The U.S. Department of Justice announced it reached a settlement with an Alpharetta-based IT staffing company regarding an immigration-related discrimination claim.
According to a May 24 news release, Pyramid Consulting Inc. allegedly “discriminated against a new employee when it rejected his valid employment authorization documentation and requested an unnecessary extra document because he is an asylee, then fired him because he refused to comply with the company’s unlawful request.”
Under the settlement terms, Pyramid will pay a civil penalty to the United States of $5,204 and back pay of $13,920 to the worker, whose name is not being released by the federal government.
The company will also revise its policies and procedures, ensure relevant employees participate in training on the requirements of the Immigration and Nationality Act’s anti-discrimination provision, and be subject to departmental monitoring over the term of the agreement.
The act forbids employers from requesting more or different documents than necessary to establish eligibility to work based on employees’ citizenship, immigration status or national origin.
“Employers cannot discriminate against employees based on their citizenship or immigration status by restricting the types of valid work authorization documents that employees can present, or by firing them for refusing to comply with illegal document requests,” Pamela S. Karlan, principal deputy assistant attorney general of the Justice Department’s civil rights division, said in the release.
“We are pleased that Pyramid Consulting will compensate the charging party for lost wages and work with the Department of Justice to ensure that the company does not impose unlawful discriminatory barriers on employees when verifying their eligibility to work.”
The department’s investigation started after an asylee filed a discrimination complaint with the civil rights division against Pyramid. Based on its investigation, the department determined that during the process of verifying his employment eligibility through the Form I-9, Pyramid rejected the worker’s driver’s license and Social Security card, which are sufficient documentation for the Form I-9.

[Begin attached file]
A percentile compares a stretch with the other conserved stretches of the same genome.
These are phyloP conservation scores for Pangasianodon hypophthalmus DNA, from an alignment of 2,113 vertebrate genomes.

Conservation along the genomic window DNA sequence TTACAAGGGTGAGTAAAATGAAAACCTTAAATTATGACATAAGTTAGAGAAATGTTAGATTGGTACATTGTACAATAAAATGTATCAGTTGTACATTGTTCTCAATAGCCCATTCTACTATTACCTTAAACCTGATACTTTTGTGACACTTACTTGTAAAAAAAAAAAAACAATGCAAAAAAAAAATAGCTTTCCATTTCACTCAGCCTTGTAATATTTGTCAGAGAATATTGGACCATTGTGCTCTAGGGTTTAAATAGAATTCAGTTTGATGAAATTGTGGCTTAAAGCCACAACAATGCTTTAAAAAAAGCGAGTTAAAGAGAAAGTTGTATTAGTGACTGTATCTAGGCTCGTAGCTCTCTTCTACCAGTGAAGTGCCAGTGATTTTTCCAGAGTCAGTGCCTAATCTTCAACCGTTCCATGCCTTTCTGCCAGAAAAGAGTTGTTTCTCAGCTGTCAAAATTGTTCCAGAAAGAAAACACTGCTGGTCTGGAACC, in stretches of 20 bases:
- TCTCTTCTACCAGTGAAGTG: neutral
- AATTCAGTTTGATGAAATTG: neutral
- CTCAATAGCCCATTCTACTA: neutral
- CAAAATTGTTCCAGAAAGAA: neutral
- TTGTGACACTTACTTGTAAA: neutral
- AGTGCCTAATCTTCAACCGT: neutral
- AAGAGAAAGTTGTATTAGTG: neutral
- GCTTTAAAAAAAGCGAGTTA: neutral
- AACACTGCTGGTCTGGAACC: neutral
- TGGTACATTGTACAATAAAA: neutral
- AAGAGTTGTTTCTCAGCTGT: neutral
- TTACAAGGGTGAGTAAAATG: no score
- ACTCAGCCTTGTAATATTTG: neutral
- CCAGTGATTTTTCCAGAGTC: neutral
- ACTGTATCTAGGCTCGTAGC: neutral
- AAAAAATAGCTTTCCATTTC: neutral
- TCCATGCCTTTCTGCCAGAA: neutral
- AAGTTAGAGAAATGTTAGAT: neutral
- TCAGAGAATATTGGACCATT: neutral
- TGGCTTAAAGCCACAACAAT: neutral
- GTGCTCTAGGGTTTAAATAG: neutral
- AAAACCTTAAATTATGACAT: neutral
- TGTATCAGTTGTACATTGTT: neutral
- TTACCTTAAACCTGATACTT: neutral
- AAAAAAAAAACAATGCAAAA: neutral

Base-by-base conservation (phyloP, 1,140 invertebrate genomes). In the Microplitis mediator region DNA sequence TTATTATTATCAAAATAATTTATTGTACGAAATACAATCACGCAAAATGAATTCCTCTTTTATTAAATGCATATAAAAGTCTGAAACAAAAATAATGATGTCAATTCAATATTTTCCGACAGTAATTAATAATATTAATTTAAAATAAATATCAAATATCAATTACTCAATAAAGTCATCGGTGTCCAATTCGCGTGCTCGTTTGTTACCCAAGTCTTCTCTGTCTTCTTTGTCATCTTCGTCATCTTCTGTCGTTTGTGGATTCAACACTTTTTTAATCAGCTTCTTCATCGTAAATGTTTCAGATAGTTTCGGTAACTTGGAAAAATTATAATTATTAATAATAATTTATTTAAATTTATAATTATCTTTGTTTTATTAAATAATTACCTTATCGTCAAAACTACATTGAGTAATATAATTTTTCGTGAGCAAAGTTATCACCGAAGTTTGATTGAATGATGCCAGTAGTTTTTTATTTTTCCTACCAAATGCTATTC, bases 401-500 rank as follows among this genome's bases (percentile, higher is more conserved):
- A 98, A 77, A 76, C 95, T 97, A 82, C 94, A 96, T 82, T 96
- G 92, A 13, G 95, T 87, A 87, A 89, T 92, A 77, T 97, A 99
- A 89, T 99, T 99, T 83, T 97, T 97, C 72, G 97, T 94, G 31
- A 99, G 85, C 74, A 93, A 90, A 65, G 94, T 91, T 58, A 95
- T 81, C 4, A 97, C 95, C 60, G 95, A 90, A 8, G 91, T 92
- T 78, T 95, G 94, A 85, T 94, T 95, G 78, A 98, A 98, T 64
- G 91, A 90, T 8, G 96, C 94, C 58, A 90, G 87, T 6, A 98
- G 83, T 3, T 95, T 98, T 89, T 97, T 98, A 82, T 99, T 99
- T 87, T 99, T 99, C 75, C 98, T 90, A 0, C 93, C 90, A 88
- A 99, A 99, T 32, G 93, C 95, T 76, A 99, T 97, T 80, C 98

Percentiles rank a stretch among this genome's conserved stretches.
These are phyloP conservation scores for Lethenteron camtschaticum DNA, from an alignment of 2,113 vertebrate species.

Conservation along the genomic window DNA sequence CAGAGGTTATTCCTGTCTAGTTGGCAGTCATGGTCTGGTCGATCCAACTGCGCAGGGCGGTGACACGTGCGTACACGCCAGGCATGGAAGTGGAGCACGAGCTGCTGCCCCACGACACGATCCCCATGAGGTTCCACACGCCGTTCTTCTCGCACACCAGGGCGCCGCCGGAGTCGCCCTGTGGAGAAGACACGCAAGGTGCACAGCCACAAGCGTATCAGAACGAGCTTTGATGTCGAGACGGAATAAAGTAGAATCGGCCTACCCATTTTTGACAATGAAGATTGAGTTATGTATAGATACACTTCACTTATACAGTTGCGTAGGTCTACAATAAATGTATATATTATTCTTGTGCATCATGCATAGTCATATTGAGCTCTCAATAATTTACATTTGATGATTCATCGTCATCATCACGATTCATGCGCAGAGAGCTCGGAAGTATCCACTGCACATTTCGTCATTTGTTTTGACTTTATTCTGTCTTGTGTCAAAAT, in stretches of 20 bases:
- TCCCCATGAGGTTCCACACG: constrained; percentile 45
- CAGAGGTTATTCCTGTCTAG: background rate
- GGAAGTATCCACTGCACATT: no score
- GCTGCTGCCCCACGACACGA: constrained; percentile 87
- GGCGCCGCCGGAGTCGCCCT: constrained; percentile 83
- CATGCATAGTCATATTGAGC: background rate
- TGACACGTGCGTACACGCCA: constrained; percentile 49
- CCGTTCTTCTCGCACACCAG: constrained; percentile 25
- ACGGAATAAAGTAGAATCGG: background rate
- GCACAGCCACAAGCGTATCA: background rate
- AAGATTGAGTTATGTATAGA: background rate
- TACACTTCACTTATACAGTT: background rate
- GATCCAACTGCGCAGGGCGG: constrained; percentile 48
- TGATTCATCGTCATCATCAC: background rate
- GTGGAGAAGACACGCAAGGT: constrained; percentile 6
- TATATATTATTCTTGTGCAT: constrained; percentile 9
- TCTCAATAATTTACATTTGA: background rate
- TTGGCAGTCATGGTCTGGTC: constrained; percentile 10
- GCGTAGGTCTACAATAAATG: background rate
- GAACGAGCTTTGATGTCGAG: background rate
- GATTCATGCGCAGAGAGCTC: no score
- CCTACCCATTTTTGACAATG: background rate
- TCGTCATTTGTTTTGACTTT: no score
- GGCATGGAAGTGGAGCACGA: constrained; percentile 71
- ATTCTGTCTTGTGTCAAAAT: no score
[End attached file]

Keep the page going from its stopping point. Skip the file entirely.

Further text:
The department also found Pyramid requested he provide an Employment Authorization Document instead. After the worker refused, and even after he directed Pyramid to the relevant law prohibiting unfair documentary practices, the company fired him. Following the department’s initiation of its investigation, Pyramid rehired the worker, but only after he lost several weeks of pay.
In an emailed statement, Pyramid addressed the settlement agreement.
“In regard to the recent DOJ posting of May 25th, it is the opinion of Pyramid Consulting that the DOJ has incorrectly characterized the circumstances in its press release and erroneously concluded that Pyramid Consulting discriminated against a new employee,” the company stated. “Pyramid Consulting maintains that the company did not engage in intentional discrimination against the employee and would like to point out that DOJ has not substantiated this claim of discrimination. While DOJ claims that Pyramid Consulting rejected the employee’s valid employment authorization documentation and then fired him because he refused to comply with the company’s unlawful request, that is not accurate.
“Pyramid Consulting at no time intentionally discriminated against the employee and did not “fire” him. However, Pyramid Consulting does acknowledge that it did make an unintentional administrative error with respect to the processing of the employee’s paperwork for a job placement and therefore had already agreed to compensate him for lost wages prior to DOJ starting the investigation and several months before reaching the settlement with DOJ. The DOJ’s investigation ultimately only served to delay the payment of back pay to the employee. Given that Pyramid Consulting had already intended to compensate the employee, the company chose to settle the claim with the DOJ rather than incur the time and cost of litigation. This DOJ settlement in fact closes the inquiry.”
The DOJ’s civil rights division’s immigrant and employee rights section is responsible for enforcing the anti-discrimination provision of the act. The section has a worker hotline (1-800-255-7688) an employer hotline (1-800-255-8155, plus 1-800-237-2515 for the hearing impaired) and an email address (IER@usdoj.gov) for those who feel they have been discriminated against.